You, then, who are rich and wealthy, buy for yourself from Christ gold purified in fire, for with your filth, as if burned away in the fire; you can be like pure gold, if you are cleansed by almsgiving and by works of justice. Buy yourself a white garment so that, although you had been naked like Adam and were formerly frightful and deformed, you may be clothed in the white garment of Christ. You who are a matron rich and wealthy, anoint not your eyes with the antimony of the devil, but with the salve of Christ, so that you may at last come to see God, when you have merited before God both by your works and by your manner of living (Works and Almsgiving 14 [A.D. 252]).

Aphracrtes

Great is the gift which he that is good has given to us. While not forcing us, and in spite of our sins he wants us to be justified. While he is in no way aided by our good works, he heals us that we may be pleasing in his sight. When we do not wish to ask of him, he is angry with us. He calls out to all of us constantly; "Ask and receive, and when you seek, you shall find" (Treatises 23:48 [A.D. 336-345]).

Gregory of Nyssa

Paul, joining righteousness to faith and weaving them together, constructs of them the breastplates for the infantryman, armoring the soldier properly and safely on both sides. A soldier cannot be considered safely armored when either shield is disjoined from the other. Faith without works of justice is not sufficient for salvation; neither is righteous living secure in itself of salvation, if it is disjoined from faith (Homilies on Ecclesiastes 8 [ca. A.D. 335- 394]).

John Chrysostom

He that believes in the Son has everlasting life." Is it enough, then, to believe in the Son,' someone will say, 'in order to have everlasting life?' By no means! Listen to Christ declare this himself when he says, 'Not everyone who says to me, "Lord! Lord!" shall enter into the kingdom of heaven'; and the blasphemy against the Spirit is alone sufficient to cast him into hell. But why should I speak of a part of our teaching? For if a man believe rightly in the Father and in the Son and in the Holy Spirit, but does not live rightly, his faith will avail him nothing toward salvation (Homilies on the Gospel of John 31:1[circa A.D. 391]).

Jerome

But since in the Law no one is justified before God, it is evident that the just man lives by faith.' It should be noted that he does not say that a man, a person, lives by faith, lest it be thought that he is condemning good works. Rather, he says the 'just' man lives by faith. He implies thereby that whoever would be faithful and would conduct his life according to the faith can in no other way arrive at the faith or live in it except first he be a just man of pure life, coming up to the faith by certain degrees (Commentaries on Galatians 2:3:11 [A.D. 386]).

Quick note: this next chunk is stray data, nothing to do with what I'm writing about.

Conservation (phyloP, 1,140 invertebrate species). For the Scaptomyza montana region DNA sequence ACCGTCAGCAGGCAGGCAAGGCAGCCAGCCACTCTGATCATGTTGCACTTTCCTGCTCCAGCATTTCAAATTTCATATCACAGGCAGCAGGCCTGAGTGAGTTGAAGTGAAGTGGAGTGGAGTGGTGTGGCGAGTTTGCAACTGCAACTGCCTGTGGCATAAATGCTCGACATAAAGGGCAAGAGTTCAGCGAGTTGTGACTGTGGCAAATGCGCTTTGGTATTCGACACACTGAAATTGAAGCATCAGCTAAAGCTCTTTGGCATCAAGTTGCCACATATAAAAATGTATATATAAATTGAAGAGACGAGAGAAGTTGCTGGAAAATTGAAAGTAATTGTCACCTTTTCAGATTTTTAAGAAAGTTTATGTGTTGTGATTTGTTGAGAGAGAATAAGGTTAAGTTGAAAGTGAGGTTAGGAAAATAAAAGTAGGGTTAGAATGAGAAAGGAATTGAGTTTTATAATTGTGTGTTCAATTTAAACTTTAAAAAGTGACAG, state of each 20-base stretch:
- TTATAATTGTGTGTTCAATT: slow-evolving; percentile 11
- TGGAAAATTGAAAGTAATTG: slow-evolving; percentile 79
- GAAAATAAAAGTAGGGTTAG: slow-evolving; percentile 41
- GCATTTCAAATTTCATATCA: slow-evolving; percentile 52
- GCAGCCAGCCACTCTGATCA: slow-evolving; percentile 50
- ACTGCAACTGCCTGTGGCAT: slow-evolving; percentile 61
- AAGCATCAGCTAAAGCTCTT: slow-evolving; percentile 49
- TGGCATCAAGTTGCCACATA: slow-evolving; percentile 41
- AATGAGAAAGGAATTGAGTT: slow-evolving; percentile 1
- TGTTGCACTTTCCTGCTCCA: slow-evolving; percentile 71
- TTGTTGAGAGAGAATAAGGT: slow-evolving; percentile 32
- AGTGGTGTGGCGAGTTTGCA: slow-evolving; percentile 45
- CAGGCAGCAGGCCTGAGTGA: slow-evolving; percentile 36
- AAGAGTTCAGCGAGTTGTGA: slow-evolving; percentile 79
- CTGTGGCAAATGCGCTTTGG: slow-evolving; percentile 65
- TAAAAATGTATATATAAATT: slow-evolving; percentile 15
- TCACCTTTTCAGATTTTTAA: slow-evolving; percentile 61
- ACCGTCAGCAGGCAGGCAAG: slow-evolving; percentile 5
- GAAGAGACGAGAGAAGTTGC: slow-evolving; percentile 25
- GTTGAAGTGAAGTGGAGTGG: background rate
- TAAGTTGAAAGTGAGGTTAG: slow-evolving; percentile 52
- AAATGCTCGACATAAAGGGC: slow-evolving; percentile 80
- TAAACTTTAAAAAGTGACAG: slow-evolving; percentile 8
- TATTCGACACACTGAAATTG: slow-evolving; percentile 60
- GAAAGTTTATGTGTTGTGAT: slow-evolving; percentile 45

Augustine

But we know that God does not hear sinners: but if any man is a worshiper of God and does his will, that man God will hear. He still speaks as one only anointed. For God does listen to sinners too. If God did not listen to sinners, it would have been all in vain for the publican to cast down his eyes to the ground and strike his breast saying: "Lord, be merciful to me, a sinner." And that confession merited justification, just as the blind man merited enlightenment (Homilies on the Gospel of John 44:13 [A.D. 416]).

Prosper of Aquitaine

 

Just as good works are to be referred to Him that inspires them, God, so too evil works are to be referred to those who are sinning. For sinners have not been abandoned by God so that they might themselves abandon God; rather, they have abandoned and have been abandoned and have been changed from good to evil by their own will; and consequently, although they may have been reborn, although they may have been justified, they are not, however, predestined by Him who foreknew what kind of persons they would be (Calumniators in Gaul 3 [A.D. 431]).  

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For Further Study

Free - Essay on Justification and Can a Christian Lose His Salvation?
E-Books - The Salvation Controversy by Jimmy Akin and Faith Alone: Is It Justifiable? by Scott Hahn